Jay J. Armes was running short on patience and long on doubt. He was slipping out of character. It was possible he had made a mistake. The self-proclaimed world’s greatest private detective, an internationally famous investigator who liked to brag that he’s never accepted a case he didn’t solve, fast on his way to becoming a legend, was stumbling through a television interview with a crew of Canadians who never seemed to be in the right place at the right time, or to have the right equipment, or to ask the right questions.
Jay Armes calculated that his time was worth $10,000 a day, which mean that the three-man crew from Toronto had gone through $15,000, on the house. Pretty much ignoring his suggestions, the Canadians had concentrated on what Armes called “Mickey Mouse shots” of the “Nairobi Village” menagerie in the backyard of his high-security El Paso home, and on his bulletproof, super-customed, chauffeur-driven 1975 Cadillac limousine.
Worse still, the Canadians were not from the Canadian Broadcasting Corporation, as Armes has led himself to believe, but from CTV, a smaller independent network. He had badly overestimated the value of this publicity. The seeds of discord had been scattered unexpectedly the previous day, at a corner table of El Paso’s Miguel Steak and Spirits where Jay Armes sat with his back to the wall regaling the Canadians and two American magazine writers with tales of his escapades, or “capers,” as he called them.
He talked of the long helicopter search and dramatic rescue of Marlon Brando’s son Christian from a remote Mexican seaside cave where the lad was being held by eight dangerous hippies; of the time he piloted his glider into Cuba and recovered $2 million of his client’s “assets”; of the famous Mexican prison break, another helicopter caper which, he said, inspired the Charles Bronson movie Breakout; of the “Onion King Caper” in which a beautiful model shot her octogenarian husband, then turned a shotgun on herself because Armes wouldn’t spend the night with her—all incredible adventures of a super-sleuth, adventures made more incredible by the fact that both of Jay Armes’ hands had been blown off in a childhood dynamite accident.
He raised one of his gleaming steel hooks, signaling the waitress, still watching the faces around the table. Too much, they said in admiration: how did he do it? “I read the book,” Armes replied enigmatically, “and I saw the play.” That was one of his best lines.
At another table strategically positioned between his boss and the front door sat Jay Armes’ chauffeur-bodyguard, Fred Marshall, a large, taciturn man who used to sell potato chips. You could not detect the .38 under the coat of his navy-blue uniform. When they traveled in the limousine, which was a sort of floating office, laboratory, and fortress, Fred kept what appeared to be a submachine gun near his right leg. Armes claimed there had been thirteen or fourteen—the number varied from interview to interview—attempts on his life, a figure that did not include the six or seven times he had been wounded in the line of duty. He lifted his pants leg and exhibited what appeared to be a small-caliber bullet wound through his calf.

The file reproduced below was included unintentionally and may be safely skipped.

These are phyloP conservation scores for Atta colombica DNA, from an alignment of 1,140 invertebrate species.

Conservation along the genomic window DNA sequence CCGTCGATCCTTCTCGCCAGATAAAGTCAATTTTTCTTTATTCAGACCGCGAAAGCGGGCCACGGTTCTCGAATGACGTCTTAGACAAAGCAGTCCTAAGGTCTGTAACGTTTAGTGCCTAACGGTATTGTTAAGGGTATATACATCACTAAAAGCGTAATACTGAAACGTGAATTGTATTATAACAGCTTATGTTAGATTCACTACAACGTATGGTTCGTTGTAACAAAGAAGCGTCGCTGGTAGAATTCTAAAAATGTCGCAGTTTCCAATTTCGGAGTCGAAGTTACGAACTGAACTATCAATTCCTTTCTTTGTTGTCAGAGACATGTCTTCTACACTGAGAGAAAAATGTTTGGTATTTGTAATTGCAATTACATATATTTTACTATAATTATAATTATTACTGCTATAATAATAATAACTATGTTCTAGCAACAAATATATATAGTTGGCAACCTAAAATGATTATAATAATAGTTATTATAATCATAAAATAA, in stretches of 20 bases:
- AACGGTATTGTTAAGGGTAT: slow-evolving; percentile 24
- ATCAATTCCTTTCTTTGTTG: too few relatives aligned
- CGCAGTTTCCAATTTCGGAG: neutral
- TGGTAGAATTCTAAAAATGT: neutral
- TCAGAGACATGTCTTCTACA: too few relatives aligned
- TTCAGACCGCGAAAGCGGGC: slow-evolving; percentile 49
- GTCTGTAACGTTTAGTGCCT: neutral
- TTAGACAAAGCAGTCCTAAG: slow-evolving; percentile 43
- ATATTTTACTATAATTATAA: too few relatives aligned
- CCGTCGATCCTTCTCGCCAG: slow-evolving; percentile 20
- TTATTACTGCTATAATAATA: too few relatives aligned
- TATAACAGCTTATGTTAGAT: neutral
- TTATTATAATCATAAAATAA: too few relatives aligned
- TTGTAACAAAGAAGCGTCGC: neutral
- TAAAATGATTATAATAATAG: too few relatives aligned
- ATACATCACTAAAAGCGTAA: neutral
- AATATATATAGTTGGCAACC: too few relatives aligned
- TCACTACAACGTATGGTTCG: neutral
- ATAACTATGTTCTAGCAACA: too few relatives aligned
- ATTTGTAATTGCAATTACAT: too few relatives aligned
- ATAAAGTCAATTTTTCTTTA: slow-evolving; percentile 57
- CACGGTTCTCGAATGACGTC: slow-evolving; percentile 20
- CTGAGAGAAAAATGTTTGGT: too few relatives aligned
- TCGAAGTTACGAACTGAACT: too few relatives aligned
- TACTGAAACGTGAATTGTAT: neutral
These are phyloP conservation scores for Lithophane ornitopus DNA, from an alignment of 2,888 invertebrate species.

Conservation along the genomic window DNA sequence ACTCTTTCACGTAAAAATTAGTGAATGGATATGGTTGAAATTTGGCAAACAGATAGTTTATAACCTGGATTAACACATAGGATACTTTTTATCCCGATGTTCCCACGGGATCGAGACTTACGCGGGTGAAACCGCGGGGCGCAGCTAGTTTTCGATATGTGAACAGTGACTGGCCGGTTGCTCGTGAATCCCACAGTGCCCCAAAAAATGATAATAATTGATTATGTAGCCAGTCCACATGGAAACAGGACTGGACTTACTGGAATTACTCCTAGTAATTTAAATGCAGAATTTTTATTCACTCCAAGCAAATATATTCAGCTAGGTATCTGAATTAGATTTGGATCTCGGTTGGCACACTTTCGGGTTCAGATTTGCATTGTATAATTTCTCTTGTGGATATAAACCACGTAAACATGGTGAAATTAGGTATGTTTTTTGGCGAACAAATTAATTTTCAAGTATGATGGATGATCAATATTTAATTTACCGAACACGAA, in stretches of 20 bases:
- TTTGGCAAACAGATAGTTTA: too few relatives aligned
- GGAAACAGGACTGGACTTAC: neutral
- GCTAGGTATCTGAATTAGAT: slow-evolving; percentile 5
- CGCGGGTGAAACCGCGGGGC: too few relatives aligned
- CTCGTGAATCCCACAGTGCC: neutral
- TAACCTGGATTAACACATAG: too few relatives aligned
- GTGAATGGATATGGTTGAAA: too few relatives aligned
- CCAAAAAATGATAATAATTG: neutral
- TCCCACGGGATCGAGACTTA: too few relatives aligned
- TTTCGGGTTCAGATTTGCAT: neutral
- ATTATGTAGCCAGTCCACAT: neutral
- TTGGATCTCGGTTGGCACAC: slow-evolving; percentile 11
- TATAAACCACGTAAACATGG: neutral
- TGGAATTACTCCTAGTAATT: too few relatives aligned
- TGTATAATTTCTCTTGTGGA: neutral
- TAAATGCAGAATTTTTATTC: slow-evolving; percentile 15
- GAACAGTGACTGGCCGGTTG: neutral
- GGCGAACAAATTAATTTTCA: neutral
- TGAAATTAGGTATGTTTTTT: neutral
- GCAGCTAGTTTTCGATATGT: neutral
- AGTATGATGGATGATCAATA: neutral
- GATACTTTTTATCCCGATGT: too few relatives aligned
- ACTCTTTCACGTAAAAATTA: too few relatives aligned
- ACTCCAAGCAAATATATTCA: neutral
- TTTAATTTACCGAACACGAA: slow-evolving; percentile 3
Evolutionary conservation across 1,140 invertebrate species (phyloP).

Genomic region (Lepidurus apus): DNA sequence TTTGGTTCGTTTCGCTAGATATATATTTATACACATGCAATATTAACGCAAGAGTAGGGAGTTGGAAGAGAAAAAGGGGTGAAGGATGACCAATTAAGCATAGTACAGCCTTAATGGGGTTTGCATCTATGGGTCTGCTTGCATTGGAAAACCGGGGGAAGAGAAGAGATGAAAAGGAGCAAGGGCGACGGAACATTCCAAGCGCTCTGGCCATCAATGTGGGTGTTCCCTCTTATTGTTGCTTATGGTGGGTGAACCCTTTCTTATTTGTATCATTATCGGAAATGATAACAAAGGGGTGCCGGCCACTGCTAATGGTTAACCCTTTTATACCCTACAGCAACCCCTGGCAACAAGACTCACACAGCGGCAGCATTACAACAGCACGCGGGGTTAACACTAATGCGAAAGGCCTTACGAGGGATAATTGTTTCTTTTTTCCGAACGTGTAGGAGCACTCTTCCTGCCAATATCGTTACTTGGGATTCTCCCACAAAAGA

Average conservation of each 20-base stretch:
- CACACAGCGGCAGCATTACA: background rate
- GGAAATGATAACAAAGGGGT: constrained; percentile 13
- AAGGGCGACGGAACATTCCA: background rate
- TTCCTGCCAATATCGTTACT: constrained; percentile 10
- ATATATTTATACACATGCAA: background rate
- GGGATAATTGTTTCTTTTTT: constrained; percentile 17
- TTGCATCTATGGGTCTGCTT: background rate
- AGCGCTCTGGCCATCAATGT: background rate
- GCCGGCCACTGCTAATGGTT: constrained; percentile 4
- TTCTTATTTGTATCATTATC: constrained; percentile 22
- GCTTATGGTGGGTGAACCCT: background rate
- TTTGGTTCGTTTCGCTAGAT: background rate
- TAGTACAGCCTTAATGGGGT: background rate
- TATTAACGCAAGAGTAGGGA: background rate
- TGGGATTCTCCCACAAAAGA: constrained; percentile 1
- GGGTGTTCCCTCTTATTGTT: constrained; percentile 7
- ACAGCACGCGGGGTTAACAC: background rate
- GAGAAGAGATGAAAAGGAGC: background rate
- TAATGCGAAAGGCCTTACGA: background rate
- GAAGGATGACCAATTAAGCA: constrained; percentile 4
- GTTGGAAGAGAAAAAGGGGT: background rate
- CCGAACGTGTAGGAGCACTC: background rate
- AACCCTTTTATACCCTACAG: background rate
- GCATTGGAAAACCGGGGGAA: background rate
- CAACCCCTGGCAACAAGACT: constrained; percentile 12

Concealed on his left hip, under his immaculate, custom-tailored suit with epaulets and belted back, was a .38 Special; implanted in the base of the hook on his right arm was a .22 magnum. What’s more, he told CTV producer Heinz Avigdor, he held a third-degree black belt in karate—and that was the point of the ensuing argument.
“I want to show you what a black belt does, besides hold your gi [karate regalia] up, he smiled at the producer. Look, I’ve been in a lot of films, I know what I’m talking about. Do it my way, I’ll show you what it’s all about.”
Armes had called ahead and cleared the plan with the Miguel manager. It would be a scene right out of The Investigator, a proposed television series which, according to Armes, CBS would begin filming right here in El Paso, right here at the Miguel, in fact, on January 20. CBS planned a pilot film and 23 episodes, all of the stories adapted from Armes’ personal files. Jay J. Armes, of course, would play the title role of Jay J. Armes.
This was the scenario Armes outlined for the CTV producer:
As soon as the Canadians had positioned their lights and camera, a telephone would ring. Armes would be paged. Fred would presumably go on eating his steak and chili. As Armes approached the lobby he could be confronted by a large Oriental who would grab him by the collar and say, “You’ve been pushing around the wrong people, Armes.” Jay would then project his thin smile, inform the Oriental that he was a man of peace, then flip the startled giant over his shoulder with a lightning-quick maneuver of his hooks. A second man would charge him with a pepper mill. Armes would deflect the blow with one of his steel hands, jump into the air, and paralyze the second assailant with a judo chop.
“Uh, Jay,” producer Heinz Avigdor said feebly, “I think that is a bit dramatic for the purposes of our show. We’re doing a documentary. I think perhaps a workout in your private exercise room, wearing your karate outfit, then some footage in your shooting range downstairs, and maybe a shot in your library. Something from real life, you see.”
Jay Armes saw, all right: he saw that the producer was a fool.
“I’m offering you something from real life,” he said, that edge of impatience returning to his voice.
“But, Jay, it’s so…so staged,” Avigdor argued. “W-5 isn’t that sort of show.”
“It’s real,” Armes snapped, and the pitch of his voice was much higher. “What you’re talking about isn’t real. There’s nothing real about working out in a gym, with a body bag, wearing a stupid gi. This way, I’ll be in a suit and tie in a public place